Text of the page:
CMD broke the story that the $12.9 billion-a-year natural and organic foods retailer Whole Foods Market has a policy of "don't ask, don't tell" when it comes to non-organic produce being grown in fields spread with sewage sludge, euphemistically called "biosolids." Since then, activists and PRWatch readers have sent emails to Whole Foods executives asking the company to require its suppliers to disclose this information and label it for customers. Now Whole Foods has announced that it will "prohibit the use of biosolids" as a requirement for produce suppliers.
Whole Foods Market has agreed to stop selling produce grown in sewage sludge! Ask Whole Foods to make this announcement public, and tell them you’ll be watching to see that these changes are made.
Washington State voters are being subjected to nonstop ads about a ballot initiative to label genetically engineered foods, Initiative 522. Ads sponsored by industries that oppose it.
My friend Jim, a farmer, jokes about bringing a bowl of manure and a spoon to the farmers' markets where he sells his beef. "My beef has no manure in it, but you can add some," he'd like to tell his customers.
I'm sure you'd pass on manure as a condiment. But unless you're a vegetarian or you slaughter your own meat, you may have eaten it. And if the USDA moves forward with its plan to make a pilot program for meat inspection more widespread, this problem can only get worse.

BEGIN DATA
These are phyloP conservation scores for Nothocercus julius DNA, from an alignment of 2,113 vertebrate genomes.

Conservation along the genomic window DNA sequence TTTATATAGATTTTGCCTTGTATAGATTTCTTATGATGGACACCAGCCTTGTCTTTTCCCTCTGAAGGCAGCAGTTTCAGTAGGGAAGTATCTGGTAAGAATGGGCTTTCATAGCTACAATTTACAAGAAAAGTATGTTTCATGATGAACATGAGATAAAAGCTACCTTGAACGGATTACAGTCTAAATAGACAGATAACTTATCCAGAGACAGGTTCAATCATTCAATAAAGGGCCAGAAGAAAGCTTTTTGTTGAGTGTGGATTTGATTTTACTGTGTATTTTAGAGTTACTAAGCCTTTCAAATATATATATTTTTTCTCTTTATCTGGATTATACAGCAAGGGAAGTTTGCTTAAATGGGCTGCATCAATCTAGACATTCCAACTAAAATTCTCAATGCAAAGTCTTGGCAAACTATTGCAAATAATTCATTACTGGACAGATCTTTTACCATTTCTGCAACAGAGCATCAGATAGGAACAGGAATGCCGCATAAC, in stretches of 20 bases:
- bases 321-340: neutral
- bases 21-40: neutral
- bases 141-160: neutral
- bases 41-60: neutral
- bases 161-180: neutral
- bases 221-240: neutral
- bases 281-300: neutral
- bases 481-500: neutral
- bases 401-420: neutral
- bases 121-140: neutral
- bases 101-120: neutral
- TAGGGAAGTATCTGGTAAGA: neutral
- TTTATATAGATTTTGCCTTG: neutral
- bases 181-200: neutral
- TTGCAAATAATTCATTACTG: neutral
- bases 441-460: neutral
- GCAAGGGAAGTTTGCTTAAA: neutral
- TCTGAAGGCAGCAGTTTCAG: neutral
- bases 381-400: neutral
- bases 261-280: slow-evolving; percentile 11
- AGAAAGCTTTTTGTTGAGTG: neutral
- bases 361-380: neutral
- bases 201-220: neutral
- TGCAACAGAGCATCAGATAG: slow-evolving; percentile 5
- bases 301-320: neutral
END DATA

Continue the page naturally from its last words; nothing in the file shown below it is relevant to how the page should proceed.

Across the United States, the majority of states allow legal sales of raw, or unpasteurized, milk in one form or another, whether retail, on the farm, or via "herd share" arrangements. A growing number of Wisconsin citizens would like to add this state to that list once and for all.
-- by Steven Rosenfeld
While thousands of fast-food workers were preparing to walk off their jobs earlier this summer to seek raises to $15 an hour, the industry's corporate lobbyist, the National Restaurant Association, was celebrating a string of political victories blocking state minimum wage increases and preempting local sick day laws.
"The vitamin D in your milk ... is almost surely a derivative -- after many chemical stages -- from lanolin from Australian sheep wool, concocted in a factory in China. ... Vitamin A, is often synthesized from acetone, a principal ingredient in nail polish remover," notes George Kenney based on his interview with Melanie Warner, a former writer for the New York Times.
The fast food burrito chain Chipotle, which advertises "food with integrity," became the first restaurant chain in the United States to label genetically modified ingredients in its food in March 2013.
Genetically modified organisms (GMOs) have sparked concerns about potential human health effects and confirmed environmental effects. Chipotle has 1,450 restaurants as of June 2013 and $2.7 billion in annual revenue, so the labeling is no small potatoes.
In what has been roundly declared a victory for food rights and private food transactions by supporters, a jury returned a verdict of not guilty on three of four charges against Wisconsin raw milk farmer Vernon Hershberger in the early morning hours of May 25.